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20 January 2014

He found my Being — set it up —

He found my Being — set it up —
Adjusted it to place —
Then carved his name — upon it —
And bade it to the East

Be faithful — in his absence —
And he would come again —
With Equipage of Amber —
That time — to take it Home —

                                                        F511 (1863)  J603

One scholar says the "He" in this poem is Jesus. Another says it is Samuel Bowles. Arguments can be made for both. The central image of the poem is the sun, rising from the east in his amber glory, so whether or not that is read as Christ, as a beloved earthly lord, or as the sun itself – symbol of light and life or, as the last line suggests, a carriage to the afterlife that awaits after sunset, depends upon who is reading the poem and the way the poem is read.
       Dickinson has written about a lover as sun god before. In "He touched me, so I live to know" ( F349 ) she has been touched by her lover and "transfigured". She wants to go to his East as Rebecca went to Jerusalem to meet her husband, or as a Mithra worshipper adores "her imperial Sun". Even more specifically, in "The Daisy follows soft the Sun"  (F161 ) the subject is a love-struck daisy who turns her face to follow her beloved sun as he courses through the sky. At night she "Sits shyly at his feet" until he awakens in the morning for the new day. Both poems may well refer to Bowles and so it is not wild speculation to think that this poem refers to him as well.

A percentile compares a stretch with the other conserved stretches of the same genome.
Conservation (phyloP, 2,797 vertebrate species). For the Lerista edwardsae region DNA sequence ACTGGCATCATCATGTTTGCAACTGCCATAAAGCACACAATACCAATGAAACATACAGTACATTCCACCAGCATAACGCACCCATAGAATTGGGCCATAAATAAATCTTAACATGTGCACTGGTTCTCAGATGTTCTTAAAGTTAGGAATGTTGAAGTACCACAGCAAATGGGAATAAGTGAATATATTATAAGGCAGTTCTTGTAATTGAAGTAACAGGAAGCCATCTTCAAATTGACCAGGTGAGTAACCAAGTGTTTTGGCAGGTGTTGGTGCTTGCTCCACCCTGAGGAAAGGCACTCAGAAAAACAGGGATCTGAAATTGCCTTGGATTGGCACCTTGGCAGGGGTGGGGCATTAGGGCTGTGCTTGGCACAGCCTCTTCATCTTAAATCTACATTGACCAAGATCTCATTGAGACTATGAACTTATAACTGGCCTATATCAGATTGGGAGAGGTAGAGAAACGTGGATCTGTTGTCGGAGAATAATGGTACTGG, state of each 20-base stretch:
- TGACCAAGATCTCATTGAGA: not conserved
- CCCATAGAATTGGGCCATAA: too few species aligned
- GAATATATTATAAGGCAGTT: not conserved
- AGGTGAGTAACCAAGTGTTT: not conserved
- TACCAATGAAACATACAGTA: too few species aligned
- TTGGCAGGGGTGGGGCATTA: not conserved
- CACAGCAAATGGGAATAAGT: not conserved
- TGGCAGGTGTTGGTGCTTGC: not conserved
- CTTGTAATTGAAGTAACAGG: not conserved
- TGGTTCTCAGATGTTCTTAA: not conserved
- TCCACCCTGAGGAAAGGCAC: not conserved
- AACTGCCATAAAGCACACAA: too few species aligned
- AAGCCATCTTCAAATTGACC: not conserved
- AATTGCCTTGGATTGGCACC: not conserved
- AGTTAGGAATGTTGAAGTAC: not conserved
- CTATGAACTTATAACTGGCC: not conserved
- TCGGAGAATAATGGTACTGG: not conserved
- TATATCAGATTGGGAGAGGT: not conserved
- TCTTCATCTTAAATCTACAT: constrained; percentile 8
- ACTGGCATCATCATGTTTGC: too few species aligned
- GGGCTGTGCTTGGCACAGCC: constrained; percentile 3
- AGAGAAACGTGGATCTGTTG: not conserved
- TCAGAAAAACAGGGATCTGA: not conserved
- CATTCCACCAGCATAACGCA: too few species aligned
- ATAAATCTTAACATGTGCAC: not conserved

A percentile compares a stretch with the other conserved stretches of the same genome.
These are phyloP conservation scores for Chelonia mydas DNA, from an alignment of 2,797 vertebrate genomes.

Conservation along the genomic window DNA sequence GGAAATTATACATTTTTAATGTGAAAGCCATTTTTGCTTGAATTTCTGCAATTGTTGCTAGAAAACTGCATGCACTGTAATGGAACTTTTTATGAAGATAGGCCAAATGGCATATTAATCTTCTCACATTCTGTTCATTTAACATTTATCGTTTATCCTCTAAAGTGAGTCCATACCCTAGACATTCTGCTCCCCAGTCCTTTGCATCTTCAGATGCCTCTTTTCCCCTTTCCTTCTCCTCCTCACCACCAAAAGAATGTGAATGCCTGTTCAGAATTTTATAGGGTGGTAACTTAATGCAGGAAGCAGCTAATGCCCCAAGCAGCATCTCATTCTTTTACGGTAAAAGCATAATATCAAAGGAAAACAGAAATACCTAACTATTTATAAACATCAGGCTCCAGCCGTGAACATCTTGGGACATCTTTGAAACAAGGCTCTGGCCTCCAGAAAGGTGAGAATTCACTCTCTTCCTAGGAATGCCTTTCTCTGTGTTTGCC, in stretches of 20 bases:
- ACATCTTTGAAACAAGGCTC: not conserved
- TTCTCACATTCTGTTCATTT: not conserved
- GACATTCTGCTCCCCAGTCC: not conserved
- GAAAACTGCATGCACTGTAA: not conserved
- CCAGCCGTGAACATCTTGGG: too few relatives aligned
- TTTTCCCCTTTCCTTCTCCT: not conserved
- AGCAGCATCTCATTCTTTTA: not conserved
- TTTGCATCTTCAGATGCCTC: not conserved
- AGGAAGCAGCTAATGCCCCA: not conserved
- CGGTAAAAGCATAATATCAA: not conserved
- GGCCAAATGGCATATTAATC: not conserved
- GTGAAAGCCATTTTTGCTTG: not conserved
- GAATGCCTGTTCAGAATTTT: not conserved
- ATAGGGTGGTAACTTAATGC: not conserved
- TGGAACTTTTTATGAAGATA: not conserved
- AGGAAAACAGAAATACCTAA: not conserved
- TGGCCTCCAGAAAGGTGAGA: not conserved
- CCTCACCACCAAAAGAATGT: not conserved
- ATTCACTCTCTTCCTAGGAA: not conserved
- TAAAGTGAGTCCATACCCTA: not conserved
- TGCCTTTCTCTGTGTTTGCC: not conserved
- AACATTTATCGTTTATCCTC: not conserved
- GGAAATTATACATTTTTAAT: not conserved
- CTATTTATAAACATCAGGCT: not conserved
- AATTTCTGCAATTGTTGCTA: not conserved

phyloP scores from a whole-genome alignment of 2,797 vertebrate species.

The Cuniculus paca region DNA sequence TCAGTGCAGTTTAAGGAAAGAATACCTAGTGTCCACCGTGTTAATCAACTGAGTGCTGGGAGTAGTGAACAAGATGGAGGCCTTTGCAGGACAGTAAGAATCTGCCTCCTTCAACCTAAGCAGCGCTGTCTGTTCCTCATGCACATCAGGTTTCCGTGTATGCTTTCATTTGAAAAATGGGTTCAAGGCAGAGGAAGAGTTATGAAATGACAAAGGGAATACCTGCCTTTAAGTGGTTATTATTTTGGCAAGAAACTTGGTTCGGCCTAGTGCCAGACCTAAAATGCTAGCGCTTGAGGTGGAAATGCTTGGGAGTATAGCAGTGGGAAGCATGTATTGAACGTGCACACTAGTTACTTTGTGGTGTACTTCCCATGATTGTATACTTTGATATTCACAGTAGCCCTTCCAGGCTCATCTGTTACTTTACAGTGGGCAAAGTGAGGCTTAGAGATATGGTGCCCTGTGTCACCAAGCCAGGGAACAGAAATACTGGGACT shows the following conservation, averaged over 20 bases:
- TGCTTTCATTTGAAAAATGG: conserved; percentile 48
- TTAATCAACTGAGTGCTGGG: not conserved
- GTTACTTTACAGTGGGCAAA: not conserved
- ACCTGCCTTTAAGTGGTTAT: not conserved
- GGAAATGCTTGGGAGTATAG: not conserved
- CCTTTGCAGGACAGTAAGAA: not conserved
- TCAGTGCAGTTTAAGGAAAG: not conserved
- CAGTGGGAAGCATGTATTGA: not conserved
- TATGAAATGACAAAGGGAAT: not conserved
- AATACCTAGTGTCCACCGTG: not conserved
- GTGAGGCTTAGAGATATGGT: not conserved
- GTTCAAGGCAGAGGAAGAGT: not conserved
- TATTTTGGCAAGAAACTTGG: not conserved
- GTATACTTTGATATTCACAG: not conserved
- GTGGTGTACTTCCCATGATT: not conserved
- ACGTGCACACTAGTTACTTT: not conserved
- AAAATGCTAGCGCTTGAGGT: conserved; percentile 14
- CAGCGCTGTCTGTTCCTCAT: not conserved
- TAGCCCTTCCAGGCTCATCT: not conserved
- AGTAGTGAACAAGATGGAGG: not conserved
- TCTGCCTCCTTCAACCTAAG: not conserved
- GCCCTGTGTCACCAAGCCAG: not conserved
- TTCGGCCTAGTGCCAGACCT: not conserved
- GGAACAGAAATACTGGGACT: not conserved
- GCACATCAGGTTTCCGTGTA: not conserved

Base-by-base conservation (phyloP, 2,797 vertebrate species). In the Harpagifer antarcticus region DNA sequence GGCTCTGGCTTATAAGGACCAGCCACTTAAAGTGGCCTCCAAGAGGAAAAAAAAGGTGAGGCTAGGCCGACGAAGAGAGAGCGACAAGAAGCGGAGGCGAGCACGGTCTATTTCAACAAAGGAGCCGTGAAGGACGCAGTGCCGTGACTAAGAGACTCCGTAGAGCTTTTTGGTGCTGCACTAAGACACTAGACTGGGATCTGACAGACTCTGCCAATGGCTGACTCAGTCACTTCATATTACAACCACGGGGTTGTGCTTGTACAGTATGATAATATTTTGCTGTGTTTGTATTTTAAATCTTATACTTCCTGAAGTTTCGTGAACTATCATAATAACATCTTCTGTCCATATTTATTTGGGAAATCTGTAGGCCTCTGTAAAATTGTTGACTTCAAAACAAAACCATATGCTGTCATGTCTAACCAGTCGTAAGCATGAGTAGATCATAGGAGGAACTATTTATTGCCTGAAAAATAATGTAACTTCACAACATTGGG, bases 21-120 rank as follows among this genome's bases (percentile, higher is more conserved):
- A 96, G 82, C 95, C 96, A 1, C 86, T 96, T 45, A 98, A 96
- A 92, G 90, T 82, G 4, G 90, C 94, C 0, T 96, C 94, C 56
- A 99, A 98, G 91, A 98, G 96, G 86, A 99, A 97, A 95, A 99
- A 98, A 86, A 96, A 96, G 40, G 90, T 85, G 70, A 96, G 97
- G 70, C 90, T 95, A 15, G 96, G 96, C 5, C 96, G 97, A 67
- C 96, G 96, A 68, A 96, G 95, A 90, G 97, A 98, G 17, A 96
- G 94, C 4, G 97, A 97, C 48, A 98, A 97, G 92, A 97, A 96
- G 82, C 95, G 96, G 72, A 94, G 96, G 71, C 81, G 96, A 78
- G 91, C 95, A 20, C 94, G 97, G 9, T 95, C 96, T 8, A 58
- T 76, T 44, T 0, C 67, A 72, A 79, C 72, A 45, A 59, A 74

Reading the poem this way, I see a woman so in love with a man that other men do not exist for her. Her beloved commands her very essence. He tells her to wait for him, that as surely as the sun rises, he will come in a golden carriage to take her with him. In "There came a Day – at Summer's full" (F325 ), the narrator and her lover exchange a pledge that after they die they will rise "To that new Marriage" possible to them in heaven. If the man dies first, the woman would wait faithfully for his return – from the East, the location of sunrise, rebirth, passion, and paradise. She joyfully expects to see him after she dies, coming in his amber carriage to take her to their eternal "Home."

Yet the poem lends itself to a Christian interpretation as well: Jesus finds the speaker's "Being" and adjusts it so that her entire orientation is toward the East faithfully waiting for his return – the Second Coming. He has "carved his name" upon her as if inscribing his ownership. This is reminiscent of a couple passages of the New Testament book of Revelations. In chapter 14, verses 1-5, the book's author describes a multitude of "blameless" people whose foreheads were inscribed with Jesus' name. Later in that book,   Revelation 20:11-15 , the book of life and the book of
death are described. Anyone whose "name was not found written in the book of life, was thrown into the lake of fire." Since the poem's speaker has Jesus' name "carved" on her being, all she must do is wait patiently until he comes to take her home to paradise in his "Equipage of Amber."

The carriage motif is farmiliar, too. In several poems the speaker is carried off in a carriage after death to meet her fate. In "Dropped into the Ether Acre" ( (F286 ), she is in a "Coach of Silver … "Riding to meet the Earl."  In "Tie the Strings to my Life, My Lord" ( F338 ), the speaker prepares to take that final ride "to the Judgment – / And it's partly, down Hill." The nost famous, of course, is  F479 , "Because I could not stop for Death," where death is a gentleman in a carriage who politely drives the speaker off to Eternity.